SHAFAQNA – “God has given us the fog to quench our thirst,” says Umm Ali, mother of six, who lives in Manakha, Yemen.
Manakha is a rural district in the mountains, where residents live in scattered settlements across the remote highlands. Their only natural source of water is rainfall. Water is scarce at the best of times, and with climate change making rainfall more unpredictable, that scarcity is reaching a crisis point.
In the Manakha Mount area, water availability from rain sometimes doesn’t even reach 50 m³ per capita per year. Women and girls spend much of their days fetching water. The open community water reservoirs contain stagnant, poor-quality water and poor water quality. Water-borne diseases are common.
Innovative local actions were urgently needed to address this crisis. So UNDP, in partnership with the National Foundation for Watershed Management and Services (and funded by the Water Governance Project for Arab States) has been working to help communities in Manakha take advantage of a surprising resource: fog.
While rainfall is increasingly scarce, fog is ever present. Heavy fog usually arrives every afternoon and can remain until the early morning hours. Residents in the area have long used fog to help cultivate coffee: Coffee trees are planted in terraces throughout the region, and it traditional to encircle these trees’ bases with stones. The fog condenses on the stones and then runs down into the soil. A similar method could be used to harvest water to improve agricultural outcomes and increase household water supplies.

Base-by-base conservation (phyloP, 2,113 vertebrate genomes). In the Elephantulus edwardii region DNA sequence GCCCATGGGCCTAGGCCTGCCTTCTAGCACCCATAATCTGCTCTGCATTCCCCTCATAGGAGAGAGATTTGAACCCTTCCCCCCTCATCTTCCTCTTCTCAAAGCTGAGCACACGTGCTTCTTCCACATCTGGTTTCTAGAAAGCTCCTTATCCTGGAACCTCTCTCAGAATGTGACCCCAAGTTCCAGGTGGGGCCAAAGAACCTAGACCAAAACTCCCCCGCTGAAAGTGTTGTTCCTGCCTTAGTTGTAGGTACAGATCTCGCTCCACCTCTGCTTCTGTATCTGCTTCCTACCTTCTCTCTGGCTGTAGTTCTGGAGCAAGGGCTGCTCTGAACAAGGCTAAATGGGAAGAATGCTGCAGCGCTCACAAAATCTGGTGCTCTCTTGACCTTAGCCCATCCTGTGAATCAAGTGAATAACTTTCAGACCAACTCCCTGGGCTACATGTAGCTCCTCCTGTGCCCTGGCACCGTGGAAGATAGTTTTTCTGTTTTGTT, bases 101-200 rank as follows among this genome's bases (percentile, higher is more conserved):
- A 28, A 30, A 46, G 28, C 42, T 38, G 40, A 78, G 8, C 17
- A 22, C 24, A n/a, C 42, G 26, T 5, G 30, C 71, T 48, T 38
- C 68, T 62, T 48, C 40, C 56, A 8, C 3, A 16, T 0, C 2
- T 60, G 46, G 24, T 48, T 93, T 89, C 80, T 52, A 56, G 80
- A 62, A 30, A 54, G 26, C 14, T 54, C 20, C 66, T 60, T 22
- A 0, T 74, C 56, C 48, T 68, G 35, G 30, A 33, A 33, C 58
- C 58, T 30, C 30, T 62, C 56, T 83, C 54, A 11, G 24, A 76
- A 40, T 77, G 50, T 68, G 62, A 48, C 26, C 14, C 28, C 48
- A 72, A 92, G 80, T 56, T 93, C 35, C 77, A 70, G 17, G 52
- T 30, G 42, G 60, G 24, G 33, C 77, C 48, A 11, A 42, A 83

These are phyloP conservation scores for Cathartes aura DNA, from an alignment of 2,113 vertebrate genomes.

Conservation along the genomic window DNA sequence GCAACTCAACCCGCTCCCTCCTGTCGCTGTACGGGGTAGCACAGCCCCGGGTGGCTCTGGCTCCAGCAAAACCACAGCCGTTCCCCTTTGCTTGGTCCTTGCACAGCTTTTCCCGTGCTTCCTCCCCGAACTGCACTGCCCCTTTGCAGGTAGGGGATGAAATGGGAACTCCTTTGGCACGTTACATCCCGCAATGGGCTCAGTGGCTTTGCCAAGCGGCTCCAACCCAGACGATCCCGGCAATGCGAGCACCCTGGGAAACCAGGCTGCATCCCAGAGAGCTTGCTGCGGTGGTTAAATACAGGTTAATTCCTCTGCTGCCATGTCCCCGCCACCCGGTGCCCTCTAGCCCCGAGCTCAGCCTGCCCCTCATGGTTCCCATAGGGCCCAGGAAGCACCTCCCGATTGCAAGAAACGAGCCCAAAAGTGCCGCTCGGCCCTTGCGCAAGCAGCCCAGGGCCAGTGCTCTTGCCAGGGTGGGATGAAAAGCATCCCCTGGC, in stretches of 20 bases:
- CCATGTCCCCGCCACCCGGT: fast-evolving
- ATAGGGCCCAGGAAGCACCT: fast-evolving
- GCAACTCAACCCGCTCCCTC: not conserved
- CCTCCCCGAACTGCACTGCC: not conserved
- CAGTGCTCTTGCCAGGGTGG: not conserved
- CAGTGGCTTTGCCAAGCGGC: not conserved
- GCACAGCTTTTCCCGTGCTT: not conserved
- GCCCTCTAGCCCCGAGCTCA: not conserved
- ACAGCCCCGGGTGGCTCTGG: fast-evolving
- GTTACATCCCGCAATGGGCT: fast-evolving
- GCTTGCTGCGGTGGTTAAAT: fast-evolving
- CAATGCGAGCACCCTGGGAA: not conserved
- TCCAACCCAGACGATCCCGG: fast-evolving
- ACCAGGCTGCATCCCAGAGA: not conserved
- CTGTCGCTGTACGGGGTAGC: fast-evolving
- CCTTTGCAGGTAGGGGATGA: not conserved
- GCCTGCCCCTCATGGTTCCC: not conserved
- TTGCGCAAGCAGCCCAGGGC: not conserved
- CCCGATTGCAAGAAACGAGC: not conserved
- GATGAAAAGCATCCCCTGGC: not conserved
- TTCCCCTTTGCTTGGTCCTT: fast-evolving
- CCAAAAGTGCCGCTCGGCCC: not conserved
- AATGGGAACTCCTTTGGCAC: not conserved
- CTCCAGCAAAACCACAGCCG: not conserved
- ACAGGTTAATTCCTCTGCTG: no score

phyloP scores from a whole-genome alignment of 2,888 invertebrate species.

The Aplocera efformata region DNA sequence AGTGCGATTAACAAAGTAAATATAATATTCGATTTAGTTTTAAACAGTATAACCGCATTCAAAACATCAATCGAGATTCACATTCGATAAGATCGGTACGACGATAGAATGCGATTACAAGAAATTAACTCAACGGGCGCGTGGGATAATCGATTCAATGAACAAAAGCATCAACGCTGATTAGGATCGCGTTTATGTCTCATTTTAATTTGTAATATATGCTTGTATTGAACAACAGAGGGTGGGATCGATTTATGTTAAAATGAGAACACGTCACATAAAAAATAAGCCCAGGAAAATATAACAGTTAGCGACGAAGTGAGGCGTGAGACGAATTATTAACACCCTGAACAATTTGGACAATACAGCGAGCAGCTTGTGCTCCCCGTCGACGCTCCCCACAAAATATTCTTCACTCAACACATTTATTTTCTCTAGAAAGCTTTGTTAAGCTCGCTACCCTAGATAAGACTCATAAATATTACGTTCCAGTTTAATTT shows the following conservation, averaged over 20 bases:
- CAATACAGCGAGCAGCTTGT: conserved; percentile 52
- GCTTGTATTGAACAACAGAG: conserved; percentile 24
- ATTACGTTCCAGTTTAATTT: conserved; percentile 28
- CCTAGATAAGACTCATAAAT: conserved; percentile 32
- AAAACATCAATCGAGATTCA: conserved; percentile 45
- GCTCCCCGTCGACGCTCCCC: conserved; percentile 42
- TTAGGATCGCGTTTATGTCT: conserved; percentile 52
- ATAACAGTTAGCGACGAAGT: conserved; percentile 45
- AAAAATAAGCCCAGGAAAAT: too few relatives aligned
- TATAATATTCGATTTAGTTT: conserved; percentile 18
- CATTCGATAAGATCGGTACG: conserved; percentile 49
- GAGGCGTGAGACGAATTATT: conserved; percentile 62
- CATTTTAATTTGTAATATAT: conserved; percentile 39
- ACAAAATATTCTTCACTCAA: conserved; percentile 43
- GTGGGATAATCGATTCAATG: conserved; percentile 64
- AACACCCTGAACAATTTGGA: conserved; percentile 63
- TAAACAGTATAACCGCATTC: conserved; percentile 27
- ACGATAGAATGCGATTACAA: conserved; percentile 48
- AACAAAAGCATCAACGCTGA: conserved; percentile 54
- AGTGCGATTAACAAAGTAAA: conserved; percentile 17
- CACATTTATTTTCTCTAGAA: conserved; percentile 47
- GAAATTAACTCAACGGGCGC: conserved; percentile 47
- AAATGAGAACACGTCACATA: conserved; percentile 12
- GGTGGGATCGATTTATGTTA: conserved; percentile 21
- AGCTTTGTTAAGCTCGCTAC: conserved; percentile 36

The project designed and implemented complementary activities, holding demonstrations on how to use fog harvesters, installing the water harvesters, and establishing a coffee tree nursery.
The fog-harvesting units are 3×2 meter mesh screens that condense enough fog to provide drinking water for a family of seven. Local communities are now benefiting from the increase in drinkable water and women and children are no longer required to travel hours to collect water during the dry months. Takiah Bent Ahmed, 35, says that her daughter and sons use to travel three hours to fetch water.
“Now, I will be able to release my children from this tedious task,” she says. “We now have more water in the house and I don’t worry much about my children’s health.”
The devices have collected up to 40 litres of water a day. Community members have been actively improving the systems and have found ways to make the systems cheaper and easier by introducing and testing several new alteration and measures to the system. Such innovations cost less than US$15 and will help to disseminate the technology throughout Yemen.
Some 1,563 people have benefitted from the project so far, with approximately 200 units installed in Manakha and another 15 in nearby Raymah Governorate. The nursery that was planted has a capacity of propagating more than 5,000 coffee tree seedlings per year, benefitting some 150 farmers and agribusinesses across 20 villages.
The project has also piloted other interventions, including using gravel filters to purify water and improving water management practices by constructing rainwater diverting structures and flooding and soil erosion control measures. Local communities are also now using locally-sourced bamboo to build roofs for cisterns, a cost-effective method that has gained strong buy-in because local communities developed it. More than 50 households now use bamboo-roofed cisterns.
The pilot project concluded last December and follow-up interventions are underway, including a $6 million rainwater-harvesting project. The water harvesting project will revive traditional methods and introduce new techniques for water harvesting in five governorates. The fog water harvesting has been piloted successfully and will be scaled up for greater coverage and impacts elsewhere in Yemen.